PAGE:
Has Earned the Enmity of Blacks
St. Petersburg Times, Wednesday, January 27, 1999
© Copyright 1999 St. Petersburg Times
many other African-Americans, I have always seen the national
Republican Party as the enemy. And nothing in recent years has
changed my mind significantly. I am addressing this topic because
several angry readers -- who themselves express hatred of Democrats
-- have asked me to explain why blacks dislike and fear the overwhelming
majority of Republicans.
I speak only for myself. As a young man, I knew exactly why I
liked Democrats and why I held Republicans in contempt. Democrats,
who supported civil rights and voting rights legislation, were
good. Republicans, who always voted against us, were bad. That
of Democratic benevolence pervaded black life. My maternal and
paternal grandparents, for example, had photographs of Franklin
D. Roosevelt on their living room walls. My uncles, who served
in Korea, adored Harry Truman because he integrated the military.
And John F. Kennedy and Lyndon Johnson took civil rights to new
levels, forever endearing themselves to blacks.
other hand, even before I was 12, the images of Republican politicians,
along with their Dixiecrat soul mates, screaming "niggers"
this and "niggers" that, were burned into my consciousness
as symbols of bigotry and intolerance. Not counting Abe Lincoln,
I had nothing good to say about a single Republican until I went
to college in 1963.
of my first assignments in political science was to research prospects
for passage of the Civil Rights Act (1964) and the Voting Rights
Act (1965). I was shocked to learn that Illinois Sen. Everett
Dirksen, a Republican conservative and minority leader, was the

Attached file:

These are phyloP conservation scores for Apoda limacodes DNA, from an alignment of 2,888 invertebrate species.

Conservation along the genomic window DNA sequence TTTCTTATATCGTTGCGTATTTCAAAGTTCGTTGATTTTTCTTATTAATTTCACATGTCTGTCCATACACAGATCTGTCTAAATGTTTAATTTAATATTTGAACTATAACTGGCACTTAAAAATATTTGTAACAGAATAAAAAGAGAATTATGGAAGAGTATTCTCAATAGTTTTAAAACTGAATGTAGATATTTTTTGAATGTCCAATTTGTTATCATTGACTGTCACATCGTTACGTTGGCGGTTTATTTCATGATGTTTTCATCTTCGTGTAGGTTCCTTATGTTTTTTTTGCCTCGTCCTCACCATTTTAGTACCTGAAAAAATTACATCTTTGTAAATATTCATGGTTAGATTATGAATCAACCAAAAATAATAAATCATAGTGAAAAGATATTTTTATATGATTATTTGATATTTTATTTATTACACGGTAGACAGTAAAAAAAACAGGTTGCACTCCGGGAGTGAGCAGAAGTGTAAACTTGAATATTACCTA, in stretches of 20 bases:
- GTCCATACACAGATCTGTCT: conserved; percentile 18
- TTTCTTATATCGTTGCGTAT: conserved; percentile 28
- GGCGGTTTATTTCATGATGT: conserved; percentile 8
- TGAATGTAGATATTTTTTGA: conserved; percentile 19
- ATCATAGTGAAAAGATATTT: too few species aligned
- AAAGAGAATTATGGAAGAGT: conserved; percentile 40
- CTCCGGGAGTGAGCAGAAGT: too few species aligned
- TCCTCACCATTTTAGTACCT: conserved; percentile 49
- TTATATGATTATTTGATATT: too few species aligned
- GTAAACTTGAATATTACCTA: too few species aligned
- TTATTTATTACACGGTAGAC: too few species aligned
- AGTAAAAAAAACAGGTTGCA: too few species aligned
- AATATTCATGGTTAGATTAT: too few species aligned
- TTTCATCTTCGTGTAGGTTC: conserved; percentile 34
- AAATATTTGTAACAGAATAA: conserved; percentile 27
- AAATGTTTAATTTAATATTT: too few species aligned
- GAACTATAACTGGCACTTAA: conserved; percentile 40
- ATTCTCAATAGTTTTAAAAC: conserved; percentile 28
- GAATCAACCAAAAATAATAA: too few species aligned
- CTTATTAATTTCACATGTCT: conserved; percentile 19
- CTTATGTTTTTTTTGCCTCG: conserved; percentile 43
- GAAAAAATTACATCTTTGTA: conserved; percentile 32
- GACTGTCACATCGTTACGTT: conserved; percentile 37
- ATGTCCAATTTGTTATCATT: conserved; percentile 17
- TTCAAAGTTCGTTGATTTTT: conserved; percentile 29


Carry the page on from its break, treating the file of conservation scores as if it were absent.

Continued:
Senate sponsor of both measures and that he worked closely with
President Johnson, a yellow dog Democrat. Without Dirkson's sense
of fairness and conciliation, passage of the bills would have
been stalled perhaps for another decade. Dirksen's moral weight
and political savvy persuaded many other Republicans to support
legislation that would change the nation forever.
of Dirksen, the GOP has pretty much peopled the national stage
with extremists, beginning in the 1960s with Barry Goldwater,
whose 1964 presidential campaign set a new standard for conservatism
Nixon, who despite establishing affirmative action, engineered
what has become known as "Southern strategy," his party's
successful, code-word campaign to encourage traditional Southern
white Democrats to defect to the GOP and to appeal to Hispanic
voters, especially in California, Florida and Texas. After all,
the GOP had to compete with Alabama Gov. George Wallace for the
souls of Southern white folk.
Reagan may have done more than any other Republican to alienate
blacks from the GOP. In word and in deed, he was insensitive to
the plight of blacks. He never met with black leaders and cast
blacks, especially women on welfare, in the worst possible light.
Gerald Ford, basically a good human being,was not in office long
enough to harm us.
came George Bush. During his first presidential campaign, he used
Willie Horton, who murdered a white woman while on parole, to
symbolize black America at a time when the call to "law and
order" meant to fear blacks. To make matters worse, Bush
nominated Clarence Thomas to the Supreme Court to replace Thurgood
Marshall, a civil rights icon for the ages. Few blacks have forgiven
the former president for what they consider the ultimate act of
disrespect. None has forgotten.
when African-Americans thought that the GOP could not sink lower
in their estimation, along comes the 1994 revolution and the Contract
with America. The so-called freshman class, having won the Senate
and the House, polarized the nation, making many blacks feel more
unwelcome than ever before. Many of these firebrands have aligned
themselves with militias and other fringe groups that despise
Jews and blacks.
now we learn that Senate Majority Trent Lott, R-Miss., and Rep.
Bob Barr, R-Ga., have associated with the Council of Conservative
Citizens, whose members call themselves "a pro-white, pro-European
recognize such code words for what they are: racism.
at the state level, Gov. George W. Bush of Texas and Gov. Jeb
Bush of Florida are operating as so-called "compassionate
conservatives" and are causing many blacks to reconsider
some old thinking. Both are reaching out to blacks. Both seem
to be sincere. Perhaps both have a hint of Everett Dirksen in
them. Blacks in Florida and Texas hope so.